Eight tons of waste brought down from Everest

Save the Everest Campaign

Source: (AHN) Reporter: Anil Giri
Location: Kathmandu, Nepal Published: May 31, 2011 09:47 am EDT
Topics: Environmental Issue, Environmental Cleanup, Lifestyle And Leisure, Outdoors, Lifestyle And Leisure, Tourism

In a bid to clean up and save the world’s tallest peak, Mt Everest, a UNESCO World Heritage Site, nearly 18,000 pounds of garbage, debris and waste left on Mt Everest has been brought down.

The campaign was kicked off on April 15 and concluded Sunday at Namche, a base camp of Everest.
According to Wongchu Sherpa, president of Everest Summiteers Association, 3,210 kilograms of waste will be disposed of at Namche. The remaining litter will be brought to Kathmandu for recycling and reuse.

The ambitious “Save Everest Campaign” will cost $780,000 and includes the Mt. Everest clean up, waste management and recycling. The plan also makes institutional changes, offering local training as well as project management and administration. The plan is supported by the Nepalese government, which is expected to launch tough new environmental regulations.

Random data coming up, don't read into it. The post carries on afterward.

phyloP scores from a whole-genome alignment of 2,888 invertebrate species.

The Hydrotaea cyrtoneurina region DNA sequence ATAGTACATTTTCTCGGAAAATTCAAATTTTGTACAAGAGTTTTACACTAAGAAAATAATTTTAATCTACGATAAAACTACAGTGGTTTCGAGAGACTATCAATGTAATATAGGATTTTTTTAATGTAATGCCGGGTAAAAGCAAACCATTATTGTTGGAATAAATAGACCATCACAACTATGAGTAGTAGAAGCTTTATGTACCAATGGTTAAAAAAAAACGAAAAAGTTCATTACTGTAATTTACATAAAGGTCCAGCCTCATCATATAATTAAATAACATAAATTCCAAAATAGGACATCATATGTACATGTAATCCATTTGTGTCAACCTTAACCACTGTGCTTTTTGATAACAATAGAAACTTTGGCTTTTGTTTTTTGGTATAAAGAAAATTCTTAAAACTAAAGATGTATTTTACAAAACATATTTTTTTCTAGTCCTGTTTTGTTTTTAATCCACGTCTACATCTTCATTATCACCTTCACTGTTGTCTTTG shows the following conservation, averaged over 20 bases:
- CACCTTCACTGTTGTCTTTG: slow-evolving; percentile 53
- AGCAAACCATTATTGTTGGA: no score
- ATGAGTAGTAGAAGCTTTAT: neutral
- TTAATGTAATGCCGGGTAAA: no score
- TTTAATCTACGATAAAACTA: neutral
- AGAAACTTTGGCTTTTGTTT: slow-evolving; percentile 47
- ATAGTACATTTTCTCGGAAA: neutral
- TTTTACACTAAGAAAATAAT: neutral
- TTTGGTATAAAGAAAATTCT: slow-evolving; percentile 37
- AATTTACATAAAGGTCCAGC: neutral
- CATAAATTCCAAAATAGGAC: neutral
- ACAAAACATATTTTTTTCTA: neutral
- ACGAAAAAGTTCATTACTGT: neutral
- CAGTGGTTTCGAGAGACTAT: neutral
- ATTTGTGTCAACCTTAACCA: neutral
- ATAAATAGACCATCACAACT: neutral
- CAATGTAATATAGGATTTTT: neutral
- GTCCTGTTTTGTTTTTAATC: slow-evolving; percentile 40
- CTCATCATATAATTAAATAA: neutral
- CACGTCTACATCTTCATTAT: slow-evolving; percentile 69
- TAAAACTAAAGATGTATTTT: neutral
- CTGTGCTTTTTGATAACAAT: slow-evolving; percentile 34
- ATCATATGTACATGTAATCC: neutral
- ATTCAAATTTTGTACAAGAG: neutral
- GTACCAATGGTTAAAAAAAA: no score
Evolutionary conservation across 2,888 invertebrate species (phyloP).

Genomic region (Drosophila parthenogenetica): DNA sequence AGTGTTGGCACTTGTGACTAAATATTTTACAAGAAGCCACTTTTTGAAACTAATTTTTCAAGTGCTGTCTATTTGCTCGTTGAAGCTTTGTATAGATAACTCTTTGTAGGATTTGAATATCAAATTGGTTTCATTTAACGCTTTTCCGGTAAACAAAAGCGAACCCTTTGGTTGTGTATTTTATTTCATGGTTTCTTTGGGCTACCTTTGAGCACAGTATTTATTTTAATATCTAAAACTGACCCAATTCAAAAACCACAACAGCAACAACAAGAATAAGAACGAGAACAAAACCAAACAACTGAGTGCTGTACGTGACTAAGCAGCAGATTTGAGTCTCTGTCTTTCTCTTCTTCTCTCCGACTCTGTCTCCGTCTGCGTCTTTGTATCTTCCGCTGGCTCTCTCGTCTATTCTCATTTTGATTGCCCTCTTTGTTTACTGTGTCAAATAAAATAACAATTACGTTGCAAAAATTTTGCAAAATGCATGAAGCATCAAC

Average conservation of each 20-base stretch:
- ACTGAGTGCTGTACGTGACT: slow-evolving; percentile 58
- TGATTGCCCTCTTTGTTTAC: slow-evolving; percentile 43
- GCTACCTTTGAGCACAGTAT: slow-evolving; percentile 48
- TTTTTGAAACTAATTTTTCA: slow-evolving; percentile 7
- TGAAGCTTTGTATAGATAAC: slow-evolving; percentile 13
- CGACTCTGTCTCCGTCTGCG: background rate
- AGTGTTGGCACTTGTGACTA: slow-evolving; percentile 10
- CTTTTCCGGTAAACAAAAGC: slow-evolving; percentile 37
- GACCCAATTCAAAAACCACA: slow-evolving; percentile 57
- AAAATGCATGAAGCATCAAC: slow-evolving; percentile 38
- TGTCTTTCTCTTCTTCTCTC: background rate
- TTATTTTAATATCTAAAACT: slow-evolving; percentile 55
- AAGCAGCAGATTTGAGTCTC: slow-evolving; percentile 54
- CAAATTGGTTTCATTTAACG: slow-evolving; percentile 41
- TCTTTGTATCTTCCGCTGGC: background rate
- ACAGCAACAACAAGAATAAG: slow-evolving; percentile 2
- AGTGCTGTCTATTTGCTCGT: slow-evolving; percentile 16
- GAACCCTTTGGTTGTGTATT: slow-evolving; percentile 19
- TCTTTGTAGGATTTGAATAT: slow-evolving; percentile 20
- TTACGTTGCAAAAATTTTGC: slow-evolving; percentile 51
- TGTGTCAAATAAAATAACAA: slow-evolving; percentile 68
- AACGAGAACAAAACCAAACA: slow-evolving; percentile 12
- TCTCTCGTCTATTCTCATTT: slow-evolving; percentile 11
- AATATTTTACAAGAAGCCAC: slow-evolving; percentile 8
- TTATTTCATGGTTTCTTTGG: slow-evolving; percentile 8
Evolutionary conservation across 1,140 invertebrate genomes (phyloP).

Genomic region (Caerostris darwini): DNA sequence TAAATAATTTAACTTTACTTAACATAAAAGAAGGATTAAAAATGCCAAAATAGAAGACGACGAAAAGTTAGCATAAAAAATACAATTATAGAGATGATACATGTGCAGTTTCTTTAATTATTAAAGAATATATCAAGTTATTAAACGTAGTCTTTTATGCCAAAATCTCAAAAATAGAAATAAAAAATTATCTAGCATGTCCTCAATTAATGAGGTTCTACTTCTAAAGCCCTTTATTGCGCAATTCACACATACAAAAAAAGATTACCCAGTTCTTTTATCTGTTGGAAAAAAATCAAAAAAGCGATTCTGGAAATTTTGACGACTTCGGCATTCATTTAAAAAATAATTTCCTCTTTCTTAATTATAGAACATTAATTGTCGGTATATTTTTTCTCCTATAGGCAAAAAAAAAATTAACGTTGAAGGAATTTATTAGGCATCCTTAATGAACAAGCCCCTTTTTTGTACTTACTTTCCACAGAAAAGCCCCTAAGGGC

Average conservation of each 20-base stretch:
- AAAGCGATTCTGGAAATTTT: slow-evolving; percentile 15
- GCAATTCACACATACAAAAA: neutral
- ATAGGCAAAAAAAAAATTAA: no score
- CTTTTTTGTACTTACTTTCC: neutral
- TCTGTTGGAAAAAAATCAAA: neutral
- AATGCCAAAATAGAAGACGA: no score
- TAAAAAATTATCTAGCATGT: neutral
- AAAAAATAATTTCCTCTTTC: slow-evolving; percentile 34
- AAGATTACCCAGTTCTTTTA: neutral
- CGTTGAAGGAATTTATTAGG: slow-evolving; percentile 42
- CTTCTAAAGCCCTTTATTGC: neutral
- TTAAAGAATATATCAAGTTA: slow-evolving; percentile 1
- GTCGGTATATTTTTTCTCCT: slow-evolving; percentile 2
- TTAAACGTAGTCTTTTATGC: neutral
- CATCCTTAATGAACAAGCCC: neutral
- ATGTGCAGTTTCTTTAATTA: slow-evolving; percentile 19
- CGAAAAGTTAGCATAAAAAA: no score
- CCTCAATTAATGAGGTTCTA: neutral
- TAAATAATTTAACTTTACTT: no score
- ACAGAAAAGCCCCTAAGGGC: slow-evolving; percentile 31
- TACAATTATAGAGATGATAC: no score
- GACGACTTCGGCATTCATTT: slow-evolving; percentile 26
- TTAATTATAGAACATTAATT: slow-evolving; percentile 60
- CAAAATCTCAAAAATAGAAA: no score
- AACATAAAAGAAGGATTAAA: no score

The trail from Lukla, the nearest airport, to Everest Base Camp and beyond is littered with oxygen cylinders, gas cartridges, tins, old tents, food, medicine, plastic, human waste and even the bodies of those who perished along the path. Every year, thousands of climbers, trekkers, and their supporters visit Everest, abandoning tons of garbage during their trip.

Sherpa said the drive was the biggest ever organized in Everest. The collected waste is largely comprised of oxygen cylinders, pipes, ropes, plastics and can bottles.

Pasang Lama, one of the 29 Sherpas involved in the campaign, said there might be some 20 tons of litter still left at Everest.
In 1992, Nepal began issuing a garbage tax to summiteers that gradually helped save the beauty and environment of Everest. In 2010, the Eco Everest Expedition, an initiative to save the mountain, brought down five tons of garbage. The same expedition has been bringing down garbage since 2008.

According to the Ministry of Tourism and Civil Aviation, about 35,000 foreign visitors accompanied by some 80,000 porters and helpers visit the Everest region every year

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Category: News @ Sagarmatha